When it comes to education, there are lots of people we should be thanking for keeping our schools up and running. Teachers are generally the first to come to mind— but others, like janitors and lunch ladies, often don’t get the praise that they deserve.
For lunch ladies, in particular, negative stereotypes abound. “Almost all stereotypes about lunch ladies are bad,” the Friendship News Network explains.
“Most people think that your average lunch lady is fat, has a mole on her face, is mad at the world and is uncaring about what they slap on children’s plates.”
But lunch lady Deborah Davis from San Diego isn’t your average lunch lady.
Deborah (“Debbie”) Davis has been serving students in the San Diego Unified School District for the past 26 years.
Her kind soul and sassy personality have made her a favorite amongst the students and staff.
“I feed the kids, I prepare the food, I talk to them, I stop them from fighting,” Debbie told WGNTV.
“They don’t cuss, they have to respect, and they call me ‘Aunt Debbie.'”
Serving food isn’t just a job for Debbie, though. The kind-hearted woman considers herself to be a “servant” of the people. In addition to serving the kids, she also volunteers her time in nursing homes and homeless shelters, helping whoever may be in need.
Having spent so much time taking care of other people, Debbie hasn’t focused on herself as much as she should.
Each day, she risked her life driving a “death trap” of a car to work to serve her students.
The 1976 Chevy Malibu was in horrible condition, but Debbie had nicknamed it the “Transformer” and it was the only car that she had.
Recently, the district teamed up with State Farm Insurance for a project called “Recycled Rides”. It is described as “a unique program in which insurers, collision repairers, paint suppliers, parts vendors and others collaborate to repair and donate vehicles to deserving individuals and service organizations in local communities throughout the country.”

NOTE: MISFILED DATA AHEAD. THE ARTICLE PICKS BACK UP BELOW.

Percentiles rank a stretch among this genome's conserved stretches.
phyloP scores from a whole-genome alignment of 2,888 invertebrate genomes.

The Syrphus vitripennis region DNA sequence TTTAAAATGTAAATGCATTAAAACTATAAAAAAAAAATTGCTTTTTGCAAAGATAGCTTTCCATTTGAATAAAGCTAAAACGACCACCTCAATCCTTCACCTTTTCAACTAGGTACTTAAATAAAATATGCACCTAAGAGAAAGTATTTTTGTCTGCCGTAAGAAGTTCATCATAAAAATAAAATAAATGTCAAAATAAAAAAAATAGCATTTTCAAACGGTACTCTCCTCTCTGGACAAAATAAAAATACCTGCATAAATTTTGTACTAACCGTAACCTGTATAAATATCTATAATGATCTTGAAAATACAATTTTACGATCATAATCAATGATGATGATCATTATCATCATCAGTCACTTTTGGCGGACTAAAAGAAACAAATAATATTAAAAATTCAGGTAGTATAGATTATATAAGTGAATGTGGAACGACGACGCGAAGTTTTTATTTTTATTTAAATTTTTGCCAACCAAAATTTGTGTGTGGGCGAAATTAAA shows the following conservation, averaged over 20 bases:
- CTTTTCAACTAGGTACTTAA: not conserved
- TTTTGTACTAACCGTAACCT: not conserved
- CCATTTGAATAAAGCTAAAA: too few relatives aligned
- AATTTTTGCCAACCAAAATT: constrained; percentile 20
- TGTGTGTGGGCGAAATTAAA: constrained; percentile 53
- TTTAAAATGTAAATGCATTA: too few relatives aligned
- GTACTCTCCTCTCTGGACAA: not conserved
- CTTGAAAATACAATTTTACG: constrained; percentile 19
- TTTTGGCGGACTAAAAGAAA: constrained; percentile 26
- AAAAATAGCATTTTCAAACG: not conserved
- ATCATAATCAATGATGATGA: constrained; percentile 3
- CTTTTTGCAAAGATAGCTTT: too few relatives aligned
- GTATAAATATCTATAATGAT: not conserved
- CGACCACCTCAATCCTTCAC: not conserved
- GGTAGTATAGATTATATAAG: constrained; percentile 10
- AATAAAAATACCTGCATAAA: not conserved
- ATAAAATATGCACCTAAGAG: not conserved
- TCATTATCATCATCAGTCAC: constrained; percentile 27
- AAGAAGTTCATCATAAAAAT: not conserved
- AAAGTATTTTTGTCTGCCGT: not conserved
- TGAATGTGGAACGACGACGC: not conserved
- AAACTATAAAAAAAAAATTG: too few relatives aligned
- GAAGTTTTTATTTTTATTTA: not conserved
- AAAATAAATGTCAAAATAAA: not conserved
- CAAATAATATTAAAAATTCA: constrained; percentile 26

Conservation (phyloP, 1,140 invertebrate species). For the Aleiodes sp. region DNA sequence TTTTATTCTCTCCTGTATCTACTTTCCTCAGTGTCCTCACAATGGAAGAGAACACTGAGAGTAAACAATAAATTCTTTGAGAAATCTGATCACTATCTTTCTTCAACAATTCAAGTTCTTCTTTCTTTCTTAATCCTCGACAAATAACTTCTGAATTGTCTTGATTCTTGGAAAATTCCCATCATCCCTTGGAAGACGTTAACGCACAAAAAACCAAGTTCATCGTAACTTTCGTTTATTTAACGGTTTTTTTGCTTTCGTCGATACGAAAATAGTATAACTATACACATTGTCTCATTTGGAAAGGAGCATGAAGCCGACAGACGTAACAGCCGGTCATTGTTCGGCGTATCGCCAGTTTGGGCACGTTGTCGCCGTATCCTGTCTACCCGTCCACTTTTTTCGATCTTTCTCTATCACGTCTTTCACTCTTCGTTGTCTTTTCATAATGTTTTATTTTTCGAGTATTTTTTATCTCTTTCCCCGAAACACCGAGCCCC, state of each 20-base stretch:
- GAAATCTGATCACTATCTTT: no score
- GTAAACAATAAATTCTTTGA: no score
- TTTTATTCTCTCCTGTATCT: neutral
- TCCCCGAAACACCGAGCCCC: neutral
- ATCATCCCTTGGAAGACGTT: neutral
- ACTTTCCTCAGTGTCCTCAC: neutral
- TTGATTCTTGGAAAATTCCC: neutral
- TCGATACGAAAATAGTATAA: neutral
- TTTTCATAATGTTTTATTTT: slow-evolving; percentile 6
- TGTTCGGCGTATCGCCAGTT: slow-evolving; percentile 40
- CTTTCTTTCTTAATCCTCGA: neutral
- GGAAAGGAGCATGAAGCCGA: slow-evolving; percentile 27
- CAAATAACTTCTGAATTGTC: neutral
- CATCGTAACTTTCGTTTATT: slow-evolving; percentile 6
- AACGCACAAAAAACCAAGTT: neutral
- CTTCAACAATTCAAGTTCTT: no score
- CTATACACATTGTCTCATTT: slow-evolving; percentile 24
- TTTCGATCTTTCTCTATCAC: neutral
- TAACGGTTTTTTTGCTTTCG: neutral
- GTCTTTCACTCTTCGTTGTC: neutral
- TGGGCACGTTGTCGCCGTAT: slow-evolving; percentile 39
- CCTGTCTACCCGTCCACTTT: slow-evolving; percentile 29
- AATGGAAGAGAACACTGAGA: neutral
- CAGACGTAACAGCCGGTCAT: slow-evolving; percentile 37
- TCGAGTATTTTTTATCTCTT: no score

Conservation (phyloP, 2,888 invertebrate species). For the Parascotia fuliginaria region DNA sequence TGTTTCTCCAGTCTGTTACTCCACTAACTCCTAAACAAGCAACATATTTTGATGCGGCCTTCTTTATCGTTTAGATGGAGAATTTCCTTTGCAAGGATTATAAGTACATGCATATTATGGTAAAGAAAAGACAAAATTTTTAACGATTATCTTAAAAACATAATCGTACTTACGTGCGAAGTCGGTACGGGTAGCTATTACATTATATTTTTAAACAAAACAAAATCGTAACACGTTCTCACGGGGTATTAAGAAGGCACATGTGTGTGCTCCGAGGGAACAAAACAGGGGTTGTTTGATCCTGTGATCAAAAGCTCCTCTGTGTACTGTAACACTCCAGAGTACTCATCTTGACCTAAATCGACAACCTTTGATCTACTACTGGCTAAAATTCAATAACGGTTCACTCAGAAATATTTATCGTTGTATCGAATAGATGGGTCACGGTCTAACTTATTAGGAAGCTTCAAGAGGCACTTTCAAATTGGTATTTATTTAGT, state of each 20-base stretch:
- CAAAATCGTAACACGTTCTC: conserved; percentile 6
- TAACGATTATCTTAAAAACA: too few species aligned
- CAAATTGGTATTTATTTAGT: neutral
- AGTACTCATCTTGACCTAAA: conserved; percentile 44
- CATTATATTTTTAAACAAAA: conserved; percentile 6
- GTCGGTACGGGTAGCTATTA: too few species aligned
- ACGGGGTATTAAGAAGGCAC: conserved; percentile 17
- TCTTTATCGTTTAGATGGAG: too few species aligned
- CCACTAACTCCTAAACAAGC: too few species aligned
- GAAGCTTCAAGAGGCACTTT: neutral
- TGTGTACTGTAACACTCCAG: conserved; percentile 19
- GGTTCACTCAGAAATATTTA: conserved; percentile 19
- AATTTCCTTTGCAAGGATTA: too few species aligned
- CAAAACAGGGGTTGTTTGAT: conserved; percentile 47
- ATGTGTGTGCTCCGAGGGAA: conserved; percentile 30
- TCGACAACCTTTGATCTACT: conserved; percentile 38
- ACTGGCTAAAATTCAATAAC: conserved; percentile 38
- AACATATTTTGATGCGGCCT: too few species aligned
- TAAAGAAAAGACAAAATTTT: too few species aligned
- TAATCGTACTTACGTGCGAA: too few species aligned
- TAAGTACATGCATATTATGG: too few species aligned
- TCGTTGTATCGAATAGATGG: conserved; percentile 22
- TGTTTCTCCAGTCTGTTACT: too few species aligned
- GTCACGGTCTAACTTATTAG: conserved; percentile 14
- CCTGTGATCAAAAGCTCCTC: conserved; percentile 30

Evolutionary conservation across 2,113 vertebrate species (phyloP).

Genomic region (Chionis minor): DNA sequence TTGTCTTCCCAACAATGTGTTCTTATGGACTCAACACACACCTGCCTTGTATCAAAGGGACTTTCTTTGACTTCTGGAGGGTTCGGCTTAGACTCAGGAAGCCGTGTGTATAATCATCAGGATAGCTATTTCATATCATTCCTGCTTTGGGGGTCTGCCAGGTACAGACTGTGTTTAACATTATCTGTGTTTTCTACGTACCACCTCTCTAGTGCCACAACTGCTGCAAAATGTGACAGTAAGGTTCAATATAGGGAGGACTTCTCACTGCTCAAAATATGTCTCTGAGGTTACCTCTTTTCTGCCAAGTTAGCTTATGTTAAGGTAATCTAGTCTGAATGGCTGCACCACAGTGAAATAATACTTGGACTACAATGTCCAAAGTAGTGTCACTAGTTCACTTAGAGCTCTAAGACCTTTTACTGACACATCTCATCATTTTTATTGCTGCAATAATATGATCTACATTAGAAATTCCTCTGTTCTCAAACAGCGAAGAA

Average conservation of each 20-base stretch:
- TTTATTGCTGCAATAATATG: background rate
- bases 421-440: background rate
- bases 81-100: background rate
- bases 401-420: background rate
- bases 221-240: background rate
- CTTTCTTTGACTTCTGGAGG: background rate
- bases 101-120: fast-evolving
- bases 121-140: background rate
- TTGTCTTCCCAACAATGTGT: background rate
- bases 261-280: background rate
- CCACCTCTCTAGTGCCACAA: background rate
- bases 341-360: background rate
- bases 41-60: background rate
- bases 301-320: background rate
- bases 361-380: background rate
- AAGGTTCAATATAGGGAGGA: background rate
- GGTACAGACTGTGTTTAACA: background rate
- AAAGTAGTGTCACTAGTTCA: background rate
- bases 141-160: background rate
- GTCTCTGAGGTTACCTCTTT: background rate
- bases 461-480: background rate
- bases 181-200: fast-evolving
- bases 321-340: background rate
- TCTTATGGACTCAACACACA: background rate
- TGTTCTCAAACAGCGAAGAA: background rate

When the district had to decide who would be the first person to get a new car, “Auntie Debbie”, with all her selfless deeds, immediately came to mind.
“Debbie comes to campus every single day with a smile on her face, ready to take on the day and serve our students,” said Principal James Babineau.
Recycled Rides sent a 2014 Mazda 3 to another local high school. The school has a prestigious auto body program, and students in the class worked each day to fix the car’s dents and scratches.
“They are showing off their skills of repairing, and at the same time, giving away some of their work in the community,” auto body teacher Leonardo Zarate told ABC.
When the students ensured the car was in tip-top condition, it was time for the big reveal.
And when Debbie heard what the community had done for her, she completely broke down.
With her ever-changing emotions on display, the woman danced, wept, and laughed with joy. It was clear from her reaction, that the effort was worth the work they put in.
“I thank God that they see my spirit. So I want to tell them all thank you, ” Debbie said.
“No one has ever done anything like this for me.”
“I thought I was going to get my heaven in Heaven. But I got a little piece of Heaven right here.”
As for Transformer? Debbie acknowledges her old car may be upset about being replaced, but, she jokes and laughs to the new one, “you’ll be alright.”
See the heartwarming moment below!
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